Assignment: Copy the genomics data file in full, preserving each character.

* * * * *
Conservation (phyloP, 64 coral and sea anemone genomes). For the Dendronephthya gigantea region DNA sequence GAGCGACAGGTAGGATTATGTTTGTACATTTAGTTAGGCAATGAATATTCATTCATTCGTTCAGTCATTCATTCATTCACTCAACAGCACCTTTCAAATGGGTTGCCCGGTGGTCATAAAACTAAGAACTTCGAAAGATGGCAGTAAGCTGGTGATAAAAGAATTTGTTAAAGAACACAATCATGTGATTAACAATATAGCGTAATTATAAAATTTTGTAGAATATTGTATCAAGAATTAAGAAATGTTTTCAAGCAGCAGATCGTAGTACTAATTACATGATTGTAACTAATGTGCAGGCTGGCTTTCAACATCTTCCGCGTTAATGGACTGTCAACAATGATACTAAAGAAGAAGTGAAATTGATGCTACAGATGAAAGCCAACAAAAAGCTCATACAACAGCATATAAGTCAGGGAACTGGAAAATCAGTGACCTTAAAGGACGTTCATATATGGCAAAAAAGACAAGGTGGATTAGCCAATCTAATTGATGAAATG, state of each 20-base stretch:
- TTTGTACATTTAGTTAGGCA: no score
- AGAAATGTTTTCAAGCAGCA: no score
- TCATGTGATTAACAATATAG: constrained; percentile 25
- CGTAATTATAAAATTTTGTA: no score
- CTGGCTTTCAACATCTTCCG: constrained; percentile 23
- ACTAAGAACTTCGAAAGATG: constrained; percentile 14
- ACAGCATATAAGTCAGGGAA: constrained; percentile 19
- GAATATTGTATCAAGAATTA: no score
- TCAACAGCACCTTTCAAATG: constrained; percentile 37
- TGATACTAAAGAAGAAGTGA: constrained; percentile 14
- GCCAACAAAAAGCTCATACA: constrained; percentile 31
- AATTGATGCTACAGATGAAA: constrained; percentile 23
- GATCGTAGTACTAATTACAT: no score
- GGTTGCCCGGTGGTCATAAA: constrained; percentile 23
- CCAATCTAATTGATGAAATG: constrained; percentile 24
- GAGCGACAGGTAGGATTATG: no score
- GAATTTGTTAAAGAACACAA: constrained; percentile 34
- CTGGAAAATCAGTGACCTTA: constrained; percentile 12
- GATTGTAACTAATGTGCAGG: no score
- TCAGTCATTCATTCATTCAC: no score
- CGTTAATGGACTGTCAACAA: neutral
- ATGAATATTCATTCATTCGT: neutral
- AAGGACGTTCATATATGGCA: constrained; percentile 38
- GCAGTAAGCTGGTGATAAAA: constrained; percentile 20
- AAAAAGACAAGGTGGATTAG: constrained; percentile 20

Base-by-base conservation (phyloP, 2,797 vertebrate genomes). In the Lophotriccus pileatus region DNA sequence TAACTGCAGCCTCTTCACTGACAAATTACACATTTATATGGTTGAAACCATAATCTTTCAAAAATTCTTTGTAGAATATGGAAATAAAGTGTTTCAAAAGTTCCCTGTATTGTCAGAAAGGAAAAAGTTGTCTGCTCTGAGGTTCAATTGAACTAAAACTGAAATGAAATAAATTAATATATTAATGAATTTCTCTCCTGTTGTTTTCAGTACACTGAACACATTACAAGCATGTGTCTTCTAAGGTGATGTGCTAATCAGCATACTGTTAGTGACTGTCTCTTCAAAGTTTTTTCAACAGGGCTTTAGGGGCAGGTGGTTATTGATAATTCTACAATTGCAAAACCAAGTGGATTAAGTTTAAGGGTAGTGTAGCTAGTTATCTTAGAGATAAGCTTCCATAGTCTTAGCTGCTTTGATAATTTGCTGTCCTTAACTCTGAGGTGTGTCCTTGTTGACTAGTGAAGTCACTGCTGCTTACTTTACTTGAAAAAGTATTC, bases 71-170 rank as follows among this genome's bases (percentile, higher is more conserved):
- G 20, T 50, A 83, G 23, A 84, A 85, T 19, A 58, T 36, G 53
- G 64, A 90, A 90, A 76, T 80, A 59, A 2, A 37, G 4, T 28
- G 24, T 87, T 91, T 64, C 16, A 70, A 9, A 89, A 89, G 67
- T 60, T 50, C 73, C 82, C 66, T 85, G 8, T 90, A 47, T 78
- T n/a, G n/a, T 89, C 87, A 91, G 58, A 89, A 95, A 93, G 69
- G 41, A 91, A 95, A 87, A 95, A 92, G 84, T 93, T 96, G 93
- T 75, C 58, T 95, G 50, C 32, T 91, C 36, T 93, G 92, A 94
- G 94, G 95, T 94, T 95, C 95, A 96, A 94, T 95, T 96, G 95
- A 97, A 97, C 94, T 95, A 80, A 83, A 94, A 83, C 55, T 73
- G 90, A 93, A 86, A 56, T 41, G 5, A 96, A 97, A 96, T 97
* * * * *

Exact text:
Conservation (phyloP, 64 coral and sea anemone genomes). For the Dendronephthya gigantea region DNA sequence GAGCGACAGGTAGGATTATGTTTGTACATTTAGTTAGGCAATGAATATTCATTCATTCGTTCAGTCATTCATTCATTCACTCAACAGCACCTTTCAAATGGGTTGCCCGGTGGTCATAAAACTAAGAACTTCGAAAGATGGCAGTAAGCTGGTGATAAAAGAATTTGTTAAAGAACACAATCATGTGATTAACAATATAGCGTAATTATAAAATTTTGTAGAATATTGTATCAAGAATTAAGAAATGTTTTCAAGCAGCAGATCGTAGTACTAATTACATGATTGTAACTAATGTGCAGGCTGGCTTTCAACATCTTCCGCGTTAATGGACTGTCAACAATGATACTAAAGAAGAAGTGAAATTGATGCTACAGATGAAAGCCAACAAAAAGCTCATACAACAGCATATAAGTCAGGGAACTGGAAAATCAGTGACCTTAAAGGACGTTCATATATGGCAAAAAAGACAAGGTGGATTAGCCAATCTAATTGATGAAATG, state of each 20-base stretch:
- TTTGTACATTTAGTTAGGCA: no score
- AGAAATGTTTTCAAGCAGCA: no score
- TCATGTGATTAACAATATAG: constrained; percentile 25
- CGTAATTATAAAATTTTGTA: no score
- CTGGCTTTCAACATCTTCCG: constrained; percentile 23
- ACTAAGAACTTCGAAAGATG: constrained; percentile 14
- ACAGCATATAAGTCAGGGAA: constrained; percentile 19
- GAATATTGTATCAAGAATTA: no score
- TCAACAGCACCTTTCAAATG: constrained; percentile 37
- TGATACTAAAGAAGAAGTGA: constrained; percentile 14
- GCCAACAAAAAGCTCATACA: constrained; percentile 31
- AATTGATGCTACAGATGAAA: constrained; percentile 23
- GATCGTAGTACTAATTACAT: no score
- GGTTGCCCGGTGGTCATAAA: constrained; percentile 23
- CCAATCTAATTGATGAAATG: constrained; percentile 24
- GAGCGACAGGTAGGATTATG: no score
- GAATTTGTTAAAGAACACAA: constrained; percentile 34
- CTGGAAAATCAGTGACCTTA: constrained; percentile 12
- GATTGTAACTAATGTGCAGG: no score
- TCAGTCATTCATTCATTCAC: no score
- CGTTAATGGACTGTCAACAA: neutral
- ATGAATATTCATTCATTCGT: neutral
- AAGGACGTTCATATATGGCA: constrained; percentile 38
- GCAGTAAGCTGGTGATAAAA: constrained; percentile 20
- AAAAAGACAAGGTGGATTAG: constrained; percentile 20

Base-by-base conservation (phyloP, 2,797 vertebrate genomes). In the Lophotriccus pileatus region DNA sequence TAACTGCAGCCTCTTCACTGACAAATTACACATTTATATGGTTGAAACCATAATCTTTCAAAAATTCTTTGTAGAATATGGAAATAAAGTGTTTCAAAAGTTCCCTGTATTGTCAGAAAGGAAAAAGTTGTCTGCTCTGAGGTTCAATTGAACTAAAACTGAAATGAAATAAATTAATATATTAATGAATTTCTCTCCTGTTGTTTTCAGTACACTGAACACATTACAAGCATGTGTCTTCTAAGGTGATGTGCTAATCAGCATACTGTTAGTGACTGTCTCTTCAAAGTTTTTTCAACAGGGCTTTAGGGGCAGGTGGTTATTGATAATTCTACAATTGCAAAACCAAGTGGATTAAGTTTAAGGGTAGTGTAGCTAGTTATCTTAGAGATAAGCTTCCATAGTCTTAGCTGCTTTGATAATTTGCTGTCCTTAACTCTGAGGTGTGTCCTTGTTGACTAGTGAAGTCACTGCTGCTTACTTTACTTGAAAAAGTATTC, bases 71-170 rank as follows among this genome's bases (percentile, higher is more conserved):
- G 20, T 50, A 83, G 23, A 84, A 85, T 19, A 58, T 36, G 53
- G 64, A 90, A 90, A 76, T 80, A 59, A 2, A 37, G 4, T 28
- G 24, T 87, T 91, T 64, C 16, A 70, A 9, A 89, A 89, G 67
- T 60, T 50, C 73, C 82, C 66, T 85, G 8, T 90, A 47, T 78
- T n/a, G n/a, T 89, C 87, A 91, G 58, A 89, A 95, A 93, G 69
- G 41, A 91, A 95, A 87, A 95, A 92, G 84, T 93, T 96, G 93
- T 75, C 58, T 95, G 50, C 32, T 91, C 36, T 93, G 92, A 94
- G 94, G 95, T 94, T 95, C 95, A 96, A 94, T 95, T 96, G 95
- A 97, A 97, C 94, T 95, A 80, A 83, A 94, A 83, C 55, T 73
- G 90, A 93, A 86, A 56, T 41, G 5, A 96, A 97, A 96, T 97